The very earliest known inhabitants of Caspar were, of course, the Pomo Indians. The closest large encampment was Booldam at the mouth of Big River to the north but a smaller village was known to exist at Pine Grove. Carbon dating of some of the materials found in the traditional encampment areas have established that humans lived in the region as long ago as 3,000 years before the birth of Christ. It is not known for certain who these people were but sometime during the most recent millenium the Pomo were clearly established in the Caspar area.
One of the first white settlers on record to establish himself in the Caspar area was Captain Peter Thomson. Thomson first came through what is today Caspar in April 1852 and he built a cabin in Pine Grove a mile south of the town. Thomson was a hearty "frontiers-man" who had roamed the Apache country in 1830s and had gone to South America with Kit Carson a few years before he decided to settle in Caspar. A chronicle written in 1879 noted that he continued to live in Caspar and led "as wild a mountain life as the country will afford."
The name of the town seems to have been derived from another early resident - a German trapper named Kaspar. Kaspar ran a string of traps along Caspar Creek and collected bobcat, cougar, fox, otter, weasle, mink and racoon pelts which he sold to the fur trade. Kaspar's origins are not recorded but it is suspected that he might have been a deserter from one of the ships from Europe that were begining to ply the coast in the mid 18th century.
The increased demand for lumber which followed the discovery of gold eventually impacted Caspar. At about the same time that Thomson was establishing himself in Pine Grove a Henry Meiggs built the very first saw mill on Caspar Creek. Several other mills followed close behind and by the late 1870s Caspar was producing 45,000 board feet of lumber a day. The mountain man had given way to the lumberjack. Lumber from Caspar was transported by doghole schooner far and wide. Some of it was used to build the very first wooden house in Pasadena, California in 1878.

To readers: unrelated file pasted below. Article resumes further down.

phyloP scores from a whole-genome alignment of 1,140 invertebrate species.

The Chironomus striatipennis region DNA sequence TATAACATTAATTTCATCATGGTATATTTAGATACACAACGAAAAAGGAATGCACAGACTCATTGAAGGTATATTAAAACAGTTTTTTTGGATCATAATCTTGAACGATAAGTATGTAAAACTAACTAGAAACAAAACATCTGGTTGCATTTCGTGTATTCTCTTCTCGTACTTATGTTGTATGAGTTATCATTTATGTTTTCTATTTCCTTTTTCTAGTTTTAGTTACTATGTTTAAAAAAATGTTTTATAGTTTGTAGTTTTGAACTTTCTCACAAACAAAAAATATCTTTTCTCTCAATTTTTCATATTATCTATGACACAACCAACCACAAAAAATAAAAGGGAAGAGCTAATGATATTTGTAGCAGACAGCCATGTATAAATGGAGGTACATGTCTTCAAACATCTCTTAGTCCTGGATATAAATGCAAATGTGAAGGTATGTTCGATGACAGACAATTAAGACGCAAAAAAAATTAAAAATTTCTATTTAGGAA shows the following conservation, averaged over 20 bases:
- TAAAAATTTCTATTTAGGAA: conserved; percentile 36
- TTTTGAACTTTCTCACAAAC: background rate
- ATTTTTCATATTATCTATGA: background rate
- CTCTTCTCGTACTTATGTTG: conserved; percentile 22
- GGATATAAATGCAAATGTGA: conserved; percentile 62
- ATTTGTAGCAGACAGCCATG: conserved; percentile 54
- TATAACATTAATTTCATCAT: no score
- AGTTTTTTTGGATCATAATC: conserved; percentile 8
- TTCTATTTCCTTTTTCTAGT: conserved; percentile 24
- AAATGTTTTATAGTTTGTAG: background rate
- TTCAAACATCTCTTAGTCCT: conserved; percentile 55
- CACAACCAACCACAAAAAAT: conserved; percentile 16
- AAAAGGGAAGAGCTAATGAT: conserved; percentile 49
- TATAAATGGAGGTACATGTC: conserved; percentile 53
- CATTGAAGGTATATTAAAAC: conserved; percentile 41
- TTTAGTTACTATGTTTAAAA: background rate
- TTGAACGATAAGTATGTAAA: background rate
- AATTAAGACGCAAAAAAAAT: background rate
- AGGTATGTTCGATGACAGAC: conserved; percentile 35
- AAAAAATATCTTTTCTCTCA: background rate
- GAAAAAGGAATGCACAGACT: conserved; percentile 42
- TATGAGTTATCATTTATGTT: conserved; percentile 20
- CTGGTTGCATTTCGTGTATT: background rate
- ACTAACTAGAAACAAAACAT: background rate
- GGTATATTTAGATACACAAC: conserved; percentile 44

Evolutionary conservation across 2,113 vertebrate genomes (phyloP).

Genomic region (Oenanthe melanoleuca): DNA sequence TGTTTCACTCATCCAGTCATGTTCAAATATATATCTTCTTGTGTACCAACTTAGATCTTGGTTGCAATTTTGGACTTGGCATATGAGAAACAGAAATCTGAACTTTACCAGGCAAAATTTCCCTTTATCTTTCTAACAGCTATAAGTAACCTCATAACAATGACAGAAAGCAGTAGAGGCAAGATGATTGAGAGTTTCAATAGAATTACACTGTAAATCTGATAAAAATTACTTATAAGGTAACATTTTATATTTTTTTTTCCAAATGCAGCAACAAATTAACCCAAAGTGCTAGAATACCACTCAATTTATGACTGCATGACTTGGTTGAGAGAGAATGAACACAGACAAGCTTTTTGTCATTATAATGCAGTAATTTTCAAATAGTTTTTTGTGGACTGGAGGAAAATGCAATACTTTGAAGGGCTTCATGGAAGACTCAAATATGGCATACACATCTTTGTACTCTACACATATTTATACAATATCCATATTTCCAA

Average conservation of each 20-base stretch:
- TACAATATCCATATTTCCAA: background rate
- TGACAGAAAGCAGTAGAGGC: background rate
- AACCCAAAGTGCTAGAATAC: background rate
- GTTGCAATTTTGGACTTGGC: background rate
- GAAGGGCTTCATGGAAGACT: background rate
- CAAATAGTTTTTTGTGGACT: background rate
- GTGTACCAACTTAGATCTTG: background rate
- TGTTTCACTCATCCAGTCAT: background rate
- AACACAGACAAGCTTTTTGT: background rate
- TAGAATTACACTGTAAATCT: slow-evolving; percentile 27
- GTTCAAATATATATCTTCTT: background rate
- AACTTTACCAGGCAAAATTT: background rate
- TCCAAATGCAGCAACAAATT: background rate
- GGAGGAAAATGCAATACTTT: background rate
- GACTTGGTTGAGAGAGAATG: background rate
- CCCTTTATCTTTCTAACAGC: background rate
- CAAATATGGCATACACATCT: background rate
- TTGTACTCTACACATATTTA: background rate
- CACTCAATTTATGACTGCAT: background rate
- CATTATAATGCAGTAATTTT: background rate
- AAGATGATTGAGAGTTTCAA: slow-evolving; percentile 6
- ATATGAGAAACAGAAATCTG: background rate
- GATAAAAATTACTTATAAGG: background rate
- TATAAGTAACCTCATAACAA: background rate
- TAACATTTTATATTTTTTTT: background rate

The man who eventually emerged as the leading lumber baron in Caspar was Jacob Green Jackson. Born in Vermont in 1817, Jackson's father and his grandfather had both fought at Bunker Hill. Jackson earned the title "Captain" by navigating a ship from Australia back to San Francisco. The navigator had perished in Austrailia and Jackson taught himself how to navigate in order to make the return trip. A giant of a man in more than one way. He established the Caspar Lumber Company and made it one of the most successful lumber ventures on the Wild Coast. He died in 1901.
The Caspar Lumber Mill closed its doors on November 18, 1955 and an era closed with it. Today the highway passes the town by and almost all of the thousand people who lived there during it's heyday are gone.